This article analyzes the transformation of Lhasa’s Chinese community from the embodiment of an expansionist power in the early eighteenth century to the orphan of a fallen regime after the Qing Empire’s demise in 1911. Throughout the imperial era, this remote Chinese enclave represented Qing authority in Tibet and remained under the metropole’s strong political and social influence. Its members intermarried with the locals and adopted many Tibetan cultural traits. During the years surrounding the 1911 Xinhai Revolution, this community played a significant role in a series of interconnected political and ethnic confrontations that gave birth to the two antagonistic national bodies of Tibet and China. The community’s history and experiences challenge not only the academic assessment that Tibet’s Chinese population had fully assimilated into Tibetan society by the twentieth century but also the widespread image of pre-1951 Lhasa as a harmonious town of peaceful ethnic coexistence.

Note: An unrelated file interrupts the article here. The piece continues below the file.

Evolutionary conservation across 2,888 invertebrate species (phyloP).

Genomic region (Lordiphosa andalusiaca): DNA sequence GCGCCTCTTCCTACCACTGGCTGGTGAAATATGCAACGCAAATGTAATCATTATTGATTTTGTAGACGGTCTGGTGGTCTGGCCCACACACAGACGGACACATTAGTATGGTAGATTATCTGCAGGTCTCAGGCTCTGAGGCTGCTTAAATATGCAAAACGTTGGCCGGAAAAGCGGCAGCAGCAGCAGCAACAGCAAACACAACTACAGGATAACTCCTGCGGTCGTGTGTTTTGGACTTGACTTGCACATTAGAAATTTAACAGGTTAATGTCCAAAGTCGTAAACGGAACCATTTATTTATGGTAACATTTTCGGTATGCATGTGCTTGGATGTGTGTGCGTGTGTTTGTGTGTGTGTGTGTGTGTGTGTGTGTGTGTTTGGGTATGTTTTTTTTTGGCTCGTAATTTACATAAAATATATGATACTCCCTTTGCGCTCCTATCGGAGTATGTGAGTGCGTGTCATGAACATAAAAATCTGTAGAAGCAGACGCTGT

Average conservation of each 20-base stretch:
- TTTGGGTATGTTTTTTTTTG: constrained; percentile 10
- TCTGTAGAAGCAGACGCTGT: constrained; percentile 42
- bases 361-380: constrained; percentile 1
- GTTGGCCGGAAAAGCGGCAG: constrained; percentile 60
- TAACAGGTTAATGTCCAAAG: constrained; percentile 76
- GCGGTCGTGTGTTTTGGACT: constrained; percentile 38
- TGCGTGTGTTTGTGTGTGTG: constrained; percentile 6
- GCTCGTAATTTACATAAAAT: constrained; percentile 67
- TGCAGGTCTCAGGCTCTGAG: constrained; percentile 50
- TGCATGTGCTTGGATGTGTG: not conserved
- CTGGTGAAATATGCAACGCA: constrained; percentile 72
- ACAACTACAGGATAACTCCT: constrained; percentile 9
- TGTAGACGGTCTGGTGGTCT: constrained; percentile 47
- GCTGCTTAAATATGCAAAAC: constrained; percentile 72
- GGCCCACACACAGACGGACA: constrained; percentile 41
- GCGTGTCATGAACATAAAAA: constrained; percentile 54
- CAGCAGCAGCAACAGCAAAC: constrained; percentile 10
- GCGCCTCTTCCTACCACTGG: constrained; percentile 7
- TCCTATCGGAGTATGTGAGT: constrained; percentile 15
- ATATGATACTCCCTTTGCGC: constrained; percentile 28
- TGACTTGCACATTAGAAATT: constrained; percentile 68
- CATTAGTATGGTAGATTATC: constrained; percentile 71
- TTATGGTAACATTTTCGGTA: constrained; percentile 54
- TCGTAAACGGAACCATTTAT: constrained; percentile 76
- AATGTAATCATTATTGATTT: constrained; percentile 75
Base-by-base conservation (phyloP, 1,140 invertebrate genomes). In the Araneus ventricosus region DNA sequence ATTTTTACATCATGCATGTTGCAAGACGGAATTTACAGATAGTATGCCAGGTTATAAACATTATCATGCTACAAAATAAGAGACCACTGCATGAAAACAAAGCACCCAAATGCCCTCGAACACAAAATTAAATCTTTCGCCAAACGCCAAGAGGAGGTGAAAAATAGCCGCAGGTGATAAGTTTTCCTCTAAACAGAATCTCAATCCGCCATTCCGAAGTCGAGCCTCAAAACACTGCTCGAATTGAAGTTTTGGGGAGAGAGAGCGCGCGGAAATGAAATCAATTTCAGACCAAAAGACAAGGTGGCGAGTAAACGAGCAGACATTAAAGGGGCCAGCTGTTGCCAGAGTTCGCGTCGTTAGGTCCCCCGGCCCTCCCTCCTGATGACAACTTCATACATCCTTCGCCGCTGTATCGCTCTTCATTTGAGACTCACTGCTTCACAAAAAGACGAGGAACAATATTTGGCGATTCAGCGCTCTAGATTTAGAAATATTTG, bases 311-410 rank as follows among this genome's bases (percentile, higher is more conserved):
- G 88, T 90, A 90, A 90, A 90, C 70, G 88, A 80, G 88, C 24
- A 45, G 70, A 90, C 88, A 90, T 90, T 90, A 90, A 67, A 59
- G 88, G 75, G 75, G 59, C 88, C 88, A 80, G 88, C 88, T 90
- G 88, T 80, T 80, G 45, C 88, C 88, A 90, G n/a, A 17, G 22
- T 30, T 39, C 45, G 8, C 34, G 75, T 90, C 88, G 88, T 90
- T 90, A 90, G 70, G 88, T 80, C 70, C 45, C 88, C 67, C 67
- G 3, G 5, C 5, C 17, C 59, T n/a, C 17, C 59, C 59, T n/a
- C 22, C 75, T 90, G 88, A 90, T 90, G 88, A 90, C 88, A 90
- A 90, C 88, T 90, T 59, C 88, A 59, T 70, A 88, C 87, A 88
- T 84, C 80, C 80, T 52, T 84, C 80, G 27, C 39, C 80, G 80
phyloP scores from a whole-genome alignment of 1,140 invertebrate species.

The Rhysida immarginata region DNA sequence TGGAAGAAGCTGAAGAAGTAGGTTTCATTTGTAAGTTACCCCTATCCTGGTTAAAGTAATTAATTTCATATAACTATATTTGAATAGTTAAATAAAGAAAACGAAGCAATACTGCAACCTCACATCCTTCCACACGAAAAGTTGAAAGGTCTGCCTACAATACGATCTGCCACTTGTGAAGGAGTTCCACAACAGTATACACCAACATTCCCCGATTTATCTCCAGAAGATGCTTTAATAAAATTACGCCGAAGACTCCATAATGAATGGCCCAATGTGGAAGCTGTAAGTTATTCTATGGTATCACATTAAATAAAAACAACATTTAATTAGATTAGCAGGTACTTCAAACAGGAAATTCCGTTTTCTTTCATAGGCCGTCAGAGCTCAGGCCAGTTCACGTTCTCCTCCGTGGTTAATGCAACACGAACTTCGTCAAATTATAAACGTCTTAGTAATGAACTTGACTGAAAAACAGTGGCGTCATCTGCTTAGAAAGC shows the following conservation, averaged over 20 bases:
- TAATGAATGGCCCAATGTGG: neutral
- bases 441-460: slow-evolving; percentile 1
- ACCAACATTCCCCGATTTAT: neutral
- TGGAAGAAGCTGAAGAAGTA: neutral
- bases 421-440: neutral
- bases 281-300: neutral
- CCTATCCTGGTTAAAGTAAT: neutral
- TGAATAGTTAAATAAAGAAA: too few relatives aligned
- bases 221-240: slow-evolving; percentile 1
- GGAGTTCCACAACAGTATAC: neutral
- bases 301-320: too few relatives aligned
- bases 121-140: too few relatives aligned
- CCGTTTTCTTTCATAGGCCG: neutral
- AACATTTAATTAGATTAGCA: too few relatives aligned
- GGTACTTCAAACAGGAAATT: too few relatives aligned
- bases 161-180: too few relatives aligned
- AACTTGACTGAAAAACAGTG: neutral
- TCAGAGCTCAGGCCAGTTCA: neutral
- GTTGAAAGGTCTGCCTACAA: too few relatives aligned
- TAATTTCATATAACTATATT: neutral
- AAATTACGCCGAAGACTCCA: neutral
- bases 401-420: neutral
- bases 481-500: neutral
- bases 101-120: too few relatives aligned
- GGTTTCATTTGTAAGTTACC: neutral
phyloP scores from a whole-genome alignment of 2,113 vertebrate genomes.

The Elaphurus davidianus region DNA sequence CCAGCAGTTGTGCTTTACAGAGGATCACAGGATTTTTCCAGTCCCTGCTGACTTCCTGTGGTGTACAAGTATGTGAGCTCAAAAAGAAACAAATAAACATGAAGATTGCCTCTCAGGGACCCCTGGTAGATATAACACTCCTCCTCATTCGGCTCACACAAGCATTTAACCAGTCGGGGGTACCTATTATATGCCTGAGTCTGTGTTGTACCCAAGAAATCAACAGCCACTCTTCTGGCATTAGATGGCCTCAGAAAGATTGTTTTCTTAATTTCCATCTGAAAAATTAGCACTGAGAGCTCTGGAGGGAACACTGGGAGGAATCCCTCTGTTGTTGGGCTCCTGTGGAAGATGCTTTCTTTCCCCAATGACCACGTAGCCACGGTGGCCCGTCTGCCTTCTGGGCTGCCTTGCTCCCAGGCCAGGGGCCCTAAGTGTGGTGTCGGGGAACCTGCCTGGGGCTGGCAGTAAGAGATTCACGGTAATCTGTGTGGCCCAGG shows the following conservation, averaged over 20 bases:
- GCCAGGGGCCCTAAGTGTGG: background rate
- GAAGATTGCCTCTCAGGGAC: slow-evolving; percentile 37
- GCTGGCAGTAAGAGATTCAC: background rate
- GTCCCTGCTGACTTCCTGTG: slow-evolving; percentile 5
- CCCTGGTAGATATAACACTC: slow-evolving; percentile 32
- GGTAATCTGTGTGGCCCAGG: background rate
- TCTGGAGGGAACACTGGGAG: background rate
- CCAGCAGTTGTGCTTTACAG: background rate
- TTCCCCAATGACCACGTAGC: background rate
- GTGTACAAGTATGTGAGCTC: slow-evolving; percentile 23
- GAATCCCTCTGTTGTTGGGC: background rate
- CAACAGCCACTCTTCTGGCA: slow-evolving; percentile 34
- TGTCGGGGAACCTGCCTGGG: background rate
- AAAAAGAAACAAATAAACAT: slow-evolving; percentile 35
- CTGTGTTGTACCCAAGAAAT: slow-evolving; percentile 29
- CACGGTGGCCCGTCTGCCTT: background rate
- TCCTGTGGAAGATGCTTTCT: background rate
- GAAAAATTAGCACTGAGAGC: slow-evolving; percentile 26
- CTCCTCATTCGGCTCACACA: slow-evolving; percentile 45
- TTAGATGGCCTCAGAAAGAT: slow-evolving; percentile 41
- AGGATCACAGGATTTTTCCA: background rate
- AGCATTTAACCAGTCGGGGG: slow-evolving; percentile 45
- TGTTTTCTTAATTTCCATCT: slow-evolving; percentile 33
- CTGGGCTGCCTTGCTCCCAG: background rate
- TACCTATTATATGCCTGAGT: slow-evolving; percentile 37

Bibliographical noteFunding Information:
The author disclosed receipt of the following financial support for the research, authorship, and/or publication of this article: This research received financial support from the Council on East Asian Studies at Yale University.
© The Author(s) 2020.
All Science Journal Classification (ASJC) codes
- Geography, Planning and Development
- Sociology and Political Science